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‘Your destiny is much larger than these massive mountains. But to make it come true, you will have to cross these very same massive mountains.’
Thus spoke Shiva’s uncle.
21 year old Shiva, the chief of the Guna tribe is reminded of these words as he is contemplating the invitation of the King of Meluha, brought to him by his messenger Nandi.
Tired of pointless and endless fight with the Pakratis and their growing allies for control of the holy Manasarovar lakeside, the prospect of moving to the peaceful and meticulously planned city of Meluha on the Jhelum banks seemed to be very attractive to Shiva.
Taking the tough decision to move to Meluha, Shiva uproots his tribes and follows Nandi to Meluha. Before entering the city Shiva’s tribe is quarantined and made to drink Somras in its pure form which makes every member of the tribe fall ill except Shiva, who instead of falling ill gets completely healed of his scars and bruises of battle and develops a blue colour on his throat.
Meluha is ecstatic. The Neelkanth, their savior has made his appearance.
Moving on, Shiva stays as King Daksha’s at Devagiri where he meets Sati, his daughter. Over a series of dancing lessons, their romance blossoms. However, Sati is a vikarma- cursed because of the sins of past life. Irrespective of this, Shiva decides to get married to Sati and fulfils his promise.
The Suryavanshis of Meluha are at war with Chandravanshis of Swadeep.
However there is a third party involved- the Nagas who commit an act of terrorism and blast the Mount Mandar- the Somras manufacturing centre of Meluha- the key to the Meluhans long life.
Enraged, Shiva declares a war against the Chandravanshis and their King is captured. From the Chandravanshi princess Anandmayi, Shiva comes to know that the Chandravanshis also believe in a similar legend that the Neelkanth their saviour will appear.
Shiva visits Ayodhya, the capital of Swadeep and knowledge dawns on him.
The story ends with the attack of the Naga on Sati and the readers are left gasping for more.
The story is very interesting. The premise that Shiva could have been a man who rose to God like status because of his karma was quite interesting. The characters and plot broadly maintain consistency with the original legend. Some scenes seem to be a drag and could do with a crisper editing.
Above all, I loved the book cover. Truly indicative of the powerful God like character of Shiva.
In the second part of the trilogy, the story opens with Shiva and Sati battling a Naga warrior, thus setting the stage for events to follow. Shiva’s ultimate goal is to reach the Nagas, the root of all evil.
This story also throws light on the Naga perspective, their mysterious Queen and her nephew Lord of the People.
Shiva’s path to the Nagas is full of other discoveries.
The first discovery is that of Brangas- the cursed inhabitants of the land at the confluence of the river Brahmaptura and Ganga. The Brangas are inflicted by the curse and depend on the Nagas for the medicine for their survival.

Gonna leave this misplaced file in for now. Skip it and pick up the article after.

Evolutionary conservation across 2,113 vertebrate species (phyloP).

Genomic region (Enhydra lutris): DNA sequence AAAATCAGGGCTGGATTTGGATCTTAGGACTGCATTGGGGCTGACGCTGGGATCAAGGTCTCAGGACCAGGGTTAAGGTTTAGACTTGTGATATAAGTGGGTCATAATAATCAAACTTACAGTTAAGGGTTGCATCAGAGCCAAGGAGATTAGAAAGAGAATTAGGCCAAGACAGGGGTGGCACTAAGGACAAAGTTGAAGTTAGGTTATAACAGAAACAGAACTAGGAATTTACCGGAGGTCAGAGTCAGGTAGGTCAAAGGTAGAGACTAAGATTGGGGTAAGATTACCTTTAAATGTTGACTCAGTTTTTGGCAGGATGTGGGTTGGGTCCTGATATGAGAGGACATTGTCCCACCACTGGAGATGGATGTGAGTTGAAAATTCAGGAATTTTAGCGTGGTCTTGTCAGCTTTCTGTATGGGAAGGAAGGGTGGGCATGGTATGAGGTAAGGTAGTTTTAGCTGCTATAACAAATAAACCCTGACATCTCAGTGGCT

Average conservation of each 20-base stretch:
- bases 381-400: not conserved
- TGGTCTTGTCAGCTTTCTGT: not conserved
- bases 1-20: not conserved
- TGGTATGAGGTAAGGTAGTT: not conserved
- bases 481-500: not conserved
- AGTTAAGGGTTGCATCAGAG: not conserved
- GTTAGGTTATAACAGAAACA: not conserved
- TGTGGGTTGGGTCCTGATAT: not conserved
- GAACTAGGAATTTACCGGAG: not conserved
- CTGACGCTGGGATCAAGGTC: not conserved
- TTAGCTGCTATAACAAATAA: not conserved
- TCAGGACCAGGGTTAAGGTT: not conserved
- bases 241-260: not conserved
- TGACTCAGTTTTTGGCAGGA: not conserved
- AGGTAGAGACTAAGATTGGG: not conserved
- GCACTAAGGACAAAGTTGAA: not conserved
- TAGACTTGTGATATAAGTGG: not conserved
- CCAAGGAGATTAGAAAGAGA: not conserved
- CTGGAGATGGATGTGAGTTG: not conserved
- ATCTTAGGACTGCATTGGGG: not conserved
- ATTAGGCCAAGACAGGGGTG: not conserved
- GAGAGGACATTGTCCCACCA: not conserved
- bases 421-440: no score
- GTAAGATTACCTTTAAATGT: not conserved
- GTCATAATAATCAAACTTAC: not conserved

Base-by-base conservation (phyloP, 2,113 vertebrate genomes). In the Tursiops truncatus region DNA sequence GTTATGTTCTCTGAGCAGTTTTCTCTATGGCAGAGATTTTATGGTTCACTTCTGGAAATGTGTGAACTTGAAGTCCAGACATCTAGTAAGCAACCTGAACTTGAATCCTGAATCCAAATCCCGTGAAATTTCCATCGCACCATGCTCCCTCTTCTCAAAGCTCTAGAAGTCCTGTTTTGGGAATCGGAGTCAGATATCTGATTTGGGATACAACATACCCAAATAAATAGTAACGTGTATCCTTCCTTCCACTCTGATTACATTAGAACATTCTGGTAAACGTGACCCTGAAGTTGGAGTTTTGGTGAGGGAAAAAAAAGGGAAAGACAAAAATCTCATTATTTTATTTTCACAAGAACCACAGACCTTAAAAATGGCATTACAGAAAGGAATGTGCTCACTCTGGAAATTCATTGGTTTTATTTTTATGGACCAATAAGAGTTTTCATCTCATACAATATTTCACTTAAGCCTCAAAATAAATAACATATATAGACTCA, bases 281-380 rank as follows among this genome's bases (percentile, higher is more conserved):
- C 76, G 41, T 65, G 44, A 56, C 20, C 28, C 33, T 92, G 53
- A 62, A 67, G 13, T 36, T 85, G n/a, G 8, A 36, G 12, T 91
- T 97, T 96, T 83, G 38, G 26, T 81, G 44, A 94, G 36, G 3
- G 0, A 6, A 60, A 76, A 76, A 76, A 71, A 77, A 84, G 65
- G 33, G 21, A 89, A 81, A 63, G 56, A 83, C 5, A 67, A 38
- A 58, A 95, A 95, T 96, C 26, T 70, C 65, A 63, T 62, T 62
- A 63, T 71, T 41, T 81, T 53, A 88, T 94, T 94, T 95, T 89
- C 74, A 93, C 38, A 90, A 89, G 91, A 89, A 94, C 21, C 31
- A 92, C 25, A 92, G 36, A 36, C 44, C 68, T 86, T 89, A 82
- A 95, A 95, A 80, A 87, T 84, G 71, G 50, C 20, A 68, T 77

To reach them, Shiva and Sati travel to Kashi, where a tribe of Brangas who have escaped their homeland live.
In the holy city of Kashi, their son Kartik is born.
Meanwhile, Shiva gets introduced to their leader Divodas who will lead them to the Branga land.
Sati stays behind while Shiva along with his trusted followers and soldiers travel to the Branga land.
The Naga Lord of the people feels it is the right tiem to reach Sati who is now alone without the protection of Shiva.
During this time, a village gets attacked by a pack of man-eating lions. Sati leads the troop of Kashi soldiers to kill the lions however the soldiers are totally a failure at war since Kashi is declared a city of peace and therefore no military training for the soldiers are done.
Sati is on the verge of defeat at the hands of the maneaters. However, right on time the Nagas come to their rescue and save Sati.
Sati discovers the true identity of the Naga Queen and the Lord of the people and comes to know of a greater betrayal at the hands of her father.
The Branga king refuses to reveal the Nagas to Shiva as they were dependent on the Nagas for their medicines. The other person aware of the recipe of the medicine is Parshuram the Bandit who is as difficult to catch as reaching the Nagas.
However Shiva is able to conquer the bandit not only physically but also his heart.
Shiva returns to Kashi and is startled to meet the Lord of the People who seems to be the killer of his friend Brihaspati. A rift forms between Shiva and Sati over the Lord of the People and despite many attempts of the Naga to redeem himself, Shiva still does not trust him completely.
The Naga Queen decides to reveal the secret of the Nagas to Shiva and the convoy travel to Panchvati the abode of the Nagas through the treacherous Dandak forest.
The book ends when the Secret is revealed to Shiva.
However the secret does not seem as earth shattering as it is made out to be throughout the book. Perhaps the relevance will be revealed in the final book of the trilogy.
The story starts slowly and I almost gave up after the first few pages. But soon the tale picks up speed and I was in a rush to reach the end.
However, the story this time became a little filmier than the previous one. However, it is a fun book and I almost cheered at the discovery of the identity of the lord of the people.
The author manages to keep the parallels to the original myth intact and develops the story well. Here again, I felt that the writing could do with a sharper editing.
Highly recommended for a fun read.